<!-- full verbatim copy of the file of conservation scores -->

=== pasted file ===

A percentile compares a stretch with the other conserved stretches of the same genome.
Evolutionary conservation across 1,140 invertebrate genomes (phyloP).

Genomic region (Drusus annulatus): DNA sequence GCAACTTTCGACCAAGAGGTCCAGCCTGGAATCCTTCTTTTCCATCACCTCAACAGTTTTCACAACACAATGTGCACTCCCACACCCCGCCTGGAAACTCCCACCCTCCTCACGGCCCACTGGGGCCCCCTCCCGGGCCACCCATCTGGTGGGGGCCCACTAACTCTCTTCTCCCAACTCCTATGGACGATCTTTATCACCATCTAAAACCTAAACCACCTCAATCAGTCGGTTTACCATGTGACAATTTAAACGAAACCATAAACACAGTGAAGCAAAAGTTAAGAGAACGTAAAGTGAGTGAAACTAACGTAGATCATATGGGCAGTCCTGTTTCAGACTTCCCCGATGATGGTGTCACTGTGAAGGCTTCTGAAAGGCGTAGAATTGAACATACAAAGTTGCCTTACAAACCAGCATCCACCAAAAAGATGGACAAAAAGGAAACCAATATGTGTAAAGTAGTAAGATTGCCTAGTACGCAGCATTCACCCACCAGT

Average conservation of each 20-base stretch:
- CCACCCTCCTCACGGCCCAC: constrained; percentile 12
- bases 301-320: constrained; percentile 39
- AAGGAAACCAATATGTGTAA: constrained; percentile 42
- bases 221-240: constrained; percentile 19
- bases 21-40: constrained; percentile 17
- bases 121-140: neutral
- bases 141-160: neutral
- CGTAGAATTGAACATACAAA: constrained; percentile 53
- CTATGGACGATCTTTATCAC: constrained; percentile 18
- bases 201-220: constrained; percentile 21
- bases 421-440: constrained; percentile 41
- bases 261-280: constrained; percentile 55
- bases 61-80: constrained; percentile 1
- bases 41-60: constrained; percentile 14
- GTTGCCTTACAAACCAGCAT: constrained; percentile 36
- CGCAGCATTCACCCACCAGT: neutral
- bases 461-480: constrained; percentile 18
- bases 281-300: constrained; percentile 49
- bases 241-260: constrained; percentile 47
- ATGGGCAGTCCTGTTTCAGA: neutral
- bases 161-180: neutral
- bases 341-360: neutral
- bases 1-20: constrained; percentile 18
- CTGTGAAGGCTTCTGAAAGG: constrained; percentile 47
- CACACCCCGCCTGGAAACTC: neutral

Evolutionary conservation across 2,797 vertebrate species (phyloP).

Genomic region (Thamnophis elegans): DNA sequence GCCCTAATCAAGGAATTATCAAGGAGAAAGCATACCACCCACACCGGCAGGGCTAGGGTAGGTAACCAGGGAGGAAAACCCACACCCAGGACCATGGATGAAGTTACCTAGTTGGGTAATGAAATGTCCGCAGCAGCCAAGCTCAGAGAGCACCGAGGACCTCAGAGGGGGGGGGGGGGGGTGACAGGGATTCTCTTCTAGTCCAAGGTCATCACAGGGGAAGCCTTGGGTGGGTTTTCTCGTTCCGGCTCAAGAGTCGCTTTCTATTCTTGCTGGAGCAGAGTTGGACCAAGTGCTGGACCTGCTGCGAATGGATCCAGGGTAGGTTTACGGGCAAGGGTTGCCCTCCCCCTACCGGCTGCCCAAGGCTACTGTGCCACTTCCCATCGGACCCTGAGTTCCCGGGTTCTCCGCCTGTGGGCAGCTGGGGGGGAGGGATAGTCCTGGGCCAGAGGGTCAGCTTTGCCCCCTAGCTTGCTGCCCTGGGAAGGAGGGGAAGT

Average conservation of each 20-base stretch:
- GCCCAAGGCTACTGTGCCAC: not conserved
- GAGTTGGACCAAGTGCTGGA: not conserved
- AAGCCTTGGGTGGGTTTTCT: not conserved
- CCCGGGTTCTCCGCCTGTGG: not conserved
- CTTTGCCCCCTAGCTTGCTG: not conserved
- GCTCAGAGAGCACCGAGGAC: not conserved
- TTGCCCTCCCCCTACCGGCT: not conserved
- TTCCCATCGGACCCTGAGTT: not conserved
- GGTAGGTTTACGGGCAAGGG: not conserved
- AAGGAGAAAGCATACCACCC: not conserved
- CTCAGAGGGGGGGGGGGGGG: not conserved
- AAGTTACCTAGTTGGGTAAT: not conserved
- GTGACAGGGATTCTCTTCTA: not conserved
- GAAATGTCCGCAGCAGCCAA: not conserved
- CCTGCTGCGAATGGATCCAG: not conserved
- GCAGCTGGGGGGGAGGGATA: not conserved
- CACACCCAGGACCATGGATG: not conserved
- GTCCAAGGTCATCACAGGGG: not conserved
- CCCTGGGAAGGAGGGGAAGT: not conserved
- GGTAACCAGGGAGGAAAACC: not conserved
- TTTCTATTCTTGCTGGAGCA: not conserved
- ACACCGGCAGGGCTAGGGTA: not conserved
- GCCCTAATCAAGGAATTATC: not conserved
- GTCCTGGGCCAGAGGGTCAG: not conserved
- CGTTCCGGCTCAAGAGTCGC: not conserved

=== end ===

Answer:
A percentile compares a stretch with the other conserved stretches of the same genome.
Evolutionary conservation across 1,140 invertebrate genomes (phyloP).

Genomic region (Drusus annulatus): DNA sequence GCAACTTTCGACCAAGAGGTCCAGCCTGGAATCCTTCTTTTCCATCACCTCAACAGTTTTCACAACACAATGTGCACTCCCACACCCCGCCTGGAAACTCCCACCCTCCTCACGGCCCACTGGGGCCCCCTCCCGGGCCACCCATCTGGTGGGGGCCCACTAACTCTCTTCTCCCAACTCCTATGGACGATCTTTATCACCATCTAAAACCTAAACCACCTCAATCAGTCGGTTTACCATGTGACAATTTAAACGAAACCATAAACACAGTGAAGCAAAAGTTAAGAGAACGTAAAGTGAGTGAAACTAACGTAGATCATATGGGCAGTCCTGTTTCAGACTTCCCCGATGATGGTGTCACTGTGAAGGCTTCTGAAAGGCGTAGAATTGAACATACAAAGTTGCCTTACAAACCAGCATCCACCAAAAAGATGGACAAAAAGGAAACCAATATGTGTAAAGTAGTAAGATTGCCTAGTACGCAGCATTCACCCACCAGT

Average conservation of each 20-base stretch:
- CCACCCTCCTCACGGCCCAC: constrained; percentile 12
- bases 301-320: constrained; percentile 39
- AAGGAAACCAATATGTGTAA: constrained; percentile 42
- bases 221-240: constrained; percentile 19
- bases 21-40: constrained; percentile 17
- bases 121-140: neutral
- bases 141-160: neutral
- CGTAGAATTGAACATACAAA: constrained; percentile 53
- CTATGGACGATCTTTATCAC: constrained; percentile 18
- bases 201-220: constrained; percentile 21
- bases 421-440: constrained; percentile 41
- bases 261-280: constrained; percentile 55
- bases 61-80: constrained; percentile 1
- bases 41-60: constrained; percentile 14
- GTTGCCTTACAAACCAGCAT: constrained; percentile 36
- CGCAGCATTCACCCACCAGT: neutral
- bases 461-480: constrained; percentile 18
- bases 281-300: constrained; percentile 49
- bases 241-260: constrained; percentile 47
- ATGGGCAGTCCTGTTTCAGA: neutral
- bases 161-180: neutral
- bases 341-360: neutral
- bases 1-20: constrained; percentile 18
- CTGTGAAGGCTTCTGAAAGG: constrained; percentile 47
- CACACCCCGCCTGGAAACTC: neutral

Evolutionary conservation across 2,797 vertebrate species (phyloP).

Genomic region (Thamnophis elegans): DNA sequence GCCCTAATCAAGGAATTATCAAGGAGAAAGCATACCACCCACACCGGCAGGGCTAGGGTAGGTAACCAGGGAGGAAAACCCACACCCAGGACCATGGATGAAGTTACCTAGTTGGGTAATGAAATGTCCGCAGCAGCCAAGCTCAGAGAGCACCGAGGACCTCAGAGGGGGGGGGGGGGGGTGACAGGGATTCTCTTCTAGTCCAAGGTCATCACAGGGGAAGCCTTGGGTGGGTTTTCTCGTTCCGGCTCAAGAGTCGCTTTCTATTCTTGCTGGAGCAGAGTTGGACCAAGTGCTGGACCTGCTGCGAATGGATCCAGGGTAGGTTTACGGGCAAGGGTTGCCCTCCCCCTACCGGCTGCCCAAGGCTACTGTGCCACTTCCCATCGGACCCTGAGTTCCCGGGTTCTCCGCCTGTGGGCAGCTGGGGGGGAGGGATAGTCCTGGGCCAGAGGGTCAGCTTTGCCCCCTAGCTTGCTGCCCTGGGAAGGAGGGGAAGT

Average conservation of each 20-base stretch:
- GCCCAAGGCTACTGTGCCAC: not conserved
- GAGTTGGACCAAGTGCTGGA: not conserved
- AAGCCTTGGGTGGGTTTTCT: not conserved
- CCCGGGTTCTCCGCCTGTGG: not conserved
- CTTTGCCCCCTAGCTTGCTG: not conserved
- GCTCAGAGAGCACCGAGGAC: not conserved
- TTGCCCTCCCCCTACCGGCT: not conserved
- TTCCCATCGGACCCTGAGTT: not conserved
- GGTAGGTTTACGGGCAAGGG: not conserved
- AAGGAGAAAGCATACCACCC: not conserved
- CTCAGAGGGGGGGGGGGGGG: not conserved
- AAGTTACCTAGTTGGGTAAT: not conserved
- GTGACAGGGATTCTCTTCTA: not conserved
- GAAATGTCCGCAGCAGCCAA: not conserved
- CCTGCTGCGAATGGATCCAG: not conserved
- GCAGCTGGGGGGGAGGGATA: not conserved
- CACACCCAGGACCATGGATG: not conserved
- GTCCAAGGTCATCACAGGGG: not conserved
- CCCTGGGAAGGAGGGGAAGT: not conserved
- GGTAACCAGGGAGGAAAACC: not conserved
- TTTCTATTCTTGCTGGAGCA: not conserved
- ACACCGGCAGGGCTAGGGTA: not conserved
- GCCCTAATCAAGGAATTATC: not conserved
- GTCCTGGGCCAGAGGGTCAG: not conserved
- CGTTCCGGCTCAAGAGTCGC: not conserved